Esther, age 19, recently left high school without a regular diploma. She has a moderate hearing loss and a learning disability. While in high school she did an unpaid internship at an auto collision shop. After she left school, in July, the collision shop hired Esther to work part-time doing unskilled work (prep work on vehicles, general clean up, etc.). She works 18–20 hours per week and earns an average of $885 gross per month.

The usual earned income exclusions put Esther’s SSI Countable Earned Income at $400 per month. This reduces her SSI payment to $543.

Explanation |
Calculation |
---|---|

Esther’s Gross Earned Income |
$885 |

Subtract the $20 General Income Exclusion |
$885 – $20 = $865 |

Subtract the $65 Earned Income Exclusion |
$865 – $65 = $800 |

Divide by 2 to compute the additional 50% exclusion and learn the Countable Earned Income |
$800/2 = $400 |

Subtract the Countable Earned Income from the SSI Base Rate (2024) to compute the SSI payment |
$943 – $400 = $543 |

Esther’s Total Income |
$885 (wages) + $543 (SSI) = $1,428 |

Esther is considering enrolling in an auto-body collision repair training program. She likes the work she is doing but is worried about losing her SSI and Medicaid.

#### Think about it. What needs to happen?

**Esther enrolls in auto-body collision training program: **Her State VR program agrees to fund a 10-month training program for her to attain a certification in auto-body collision. The program starts September 1^{st} and involves 16 hours per week of combined in-class work and shop practice. Her collision shop employer will serve as her required field placement during the latter stages of the program. If Esther satisfactorily completes the program, starting pay is expected to be in the $18–$22 per hour range, with room for future pay increases.

**Esther benefits from SEIE during the training program: **This program meets the “regularly attending school” requirement, as it is at least 15 hours per week (with shop practice) and is to prepare her for employment. She continues working at the collision shop, 18–20 hours per week and with an increase in her rate of pay, earns an average of $1,000 per month. During the time she is both working and attending the program, the SEIE will result in all her monthly pay being excluded. Her SSI payment will go back up to $943 per month during the 10-month period.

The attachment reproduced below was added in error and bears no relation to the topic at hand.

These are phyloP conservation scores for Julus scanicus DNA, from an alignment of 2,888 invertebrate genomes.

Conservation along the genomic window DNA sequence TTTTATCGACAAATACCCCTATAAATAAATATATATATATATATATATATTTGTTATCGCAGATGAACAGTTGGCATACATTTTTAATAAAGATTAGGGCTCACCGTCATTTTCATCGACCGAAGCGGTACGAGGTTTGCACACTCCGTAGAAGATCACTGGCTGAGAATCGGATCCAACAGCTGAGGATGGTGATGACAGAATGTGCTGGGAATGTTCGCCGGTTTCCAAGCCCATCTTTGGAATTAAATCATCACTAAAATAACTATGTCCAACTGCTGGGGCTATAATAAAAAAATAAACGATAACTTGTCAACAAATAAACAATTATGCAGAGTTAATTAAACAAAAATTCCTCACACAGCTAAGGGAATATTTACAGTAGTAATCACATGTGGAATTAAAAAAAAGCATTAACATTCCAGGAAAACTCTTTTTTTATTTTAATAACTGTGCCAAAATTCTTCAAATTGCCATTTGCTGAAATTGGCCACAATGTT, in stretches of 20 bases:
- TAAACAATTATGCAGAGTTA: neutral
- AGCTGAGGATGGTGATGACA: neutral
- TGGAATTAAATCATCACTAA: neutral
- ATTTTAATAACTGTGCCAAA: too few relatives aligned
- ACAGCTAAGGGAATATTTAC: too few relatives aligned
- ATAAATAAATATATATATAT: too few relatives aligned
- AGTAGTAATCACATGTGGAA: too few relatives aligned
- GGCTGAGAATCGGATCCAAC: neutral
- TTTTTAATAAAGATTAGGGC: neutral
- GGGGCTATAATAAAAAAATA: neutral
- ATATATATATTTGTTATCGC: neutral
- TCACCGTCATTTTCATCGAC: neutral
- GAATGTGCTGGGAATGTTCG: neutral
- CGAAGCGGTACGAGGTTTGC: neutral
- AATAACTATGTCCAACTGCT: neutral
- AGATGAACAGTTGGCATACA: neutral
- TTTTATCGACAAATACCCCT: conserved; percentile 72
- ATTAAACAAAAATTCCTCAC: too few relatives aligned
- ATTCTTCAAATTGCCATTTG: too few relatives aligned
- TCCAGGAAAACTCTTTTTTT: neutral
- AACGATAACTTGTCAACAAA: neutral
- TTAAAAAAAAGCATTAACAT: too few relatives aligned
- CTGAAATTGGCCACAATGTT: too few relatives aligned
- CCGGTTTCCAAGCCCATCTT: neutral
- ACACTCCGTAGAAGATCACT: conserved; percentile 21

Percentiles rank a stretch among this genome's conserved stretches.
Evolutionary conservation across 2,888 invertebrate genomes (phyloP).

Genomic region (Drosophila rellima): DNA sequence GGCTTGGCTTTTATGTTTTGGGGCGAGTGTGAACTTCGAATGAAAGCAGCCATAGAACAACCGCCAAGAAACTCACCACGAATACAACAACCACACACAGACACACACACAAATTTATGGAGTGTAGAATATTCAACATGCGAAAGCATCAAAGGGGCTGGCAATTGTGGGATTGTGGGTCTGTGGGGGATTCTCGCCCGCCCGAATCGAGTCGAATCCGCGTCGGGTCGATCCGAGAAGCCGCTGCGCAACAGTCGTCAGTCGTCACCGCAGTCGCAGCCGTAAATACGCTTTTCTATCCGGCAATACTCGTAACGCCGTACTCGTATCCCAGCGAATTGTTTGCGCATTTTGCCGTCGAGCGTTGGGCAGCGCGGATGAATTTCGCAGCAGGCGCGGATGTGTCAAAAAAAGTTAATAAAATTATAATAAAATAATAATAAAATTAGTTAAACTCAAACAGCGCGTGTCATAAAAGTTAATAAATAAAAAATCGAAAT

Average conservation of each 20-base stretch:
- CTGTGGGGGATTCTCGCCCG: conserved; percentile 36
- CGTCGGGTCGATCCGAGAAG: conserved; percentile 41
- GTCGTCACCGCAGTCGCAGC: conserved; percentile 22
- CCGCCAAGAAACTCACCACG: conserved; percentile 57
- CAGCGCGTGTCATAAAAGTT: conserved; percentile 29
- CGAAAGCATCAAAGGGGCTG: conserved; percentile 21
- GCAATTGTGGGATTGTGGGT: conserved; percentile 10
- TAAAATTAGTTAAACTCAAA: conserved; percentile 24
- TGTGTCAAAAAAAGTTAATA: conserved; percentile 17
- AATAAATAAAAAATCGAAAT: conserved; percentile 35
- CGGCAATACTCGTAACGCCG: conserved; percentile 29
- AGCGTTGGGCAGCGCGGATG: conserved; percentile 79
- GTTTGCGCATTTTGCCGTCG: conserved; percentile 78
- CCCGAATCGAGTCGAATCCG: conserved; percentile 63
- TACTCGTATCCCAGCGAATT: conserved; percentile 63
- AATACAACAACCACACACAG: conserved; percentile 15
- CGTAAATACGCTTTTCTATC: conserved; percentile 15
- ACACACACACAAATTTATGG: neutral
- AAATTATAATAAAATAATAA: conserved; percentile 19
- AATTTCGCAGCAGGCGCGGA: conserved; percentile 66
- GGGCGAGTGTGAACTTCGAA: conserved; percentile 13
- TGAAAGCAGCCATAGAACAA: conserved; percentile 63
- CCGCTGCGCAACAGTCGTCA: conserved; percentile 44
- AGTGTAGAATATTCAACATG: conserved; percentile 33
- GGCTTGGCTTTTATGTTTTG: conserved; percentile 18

Explanation |
Calculation |
---|---|

Esther’s Gross Earned Income |
$1,000 |

Subtract the SEIE |
$1,000 – $1,000 = 0 |

Subtract the Countable Earned Income from the SSI Base Rate to compute the SSI payment |
$943 – 0 = $943 |

Esther’s s Total Income |
$943 (SSI) + $1,000 (wages) = $1,943 |

Using the SEIE work incentive, Esther gets an extra $400 per month in SSI or about $4,000 more during the September through June program. This creates a tremendous incentive for her to attend this program and move in the direction of self-support.

The SEIE will apply to this vocational training program. All her wages during the 10-month training period will be excluded and her SSI payment will remain at $943 per month.

##### The takeaway

Esther is better off financially when she returns to school because she can use the SEIE to get her full SSI payment while working. Also, she will keep her Medicaid eligibility.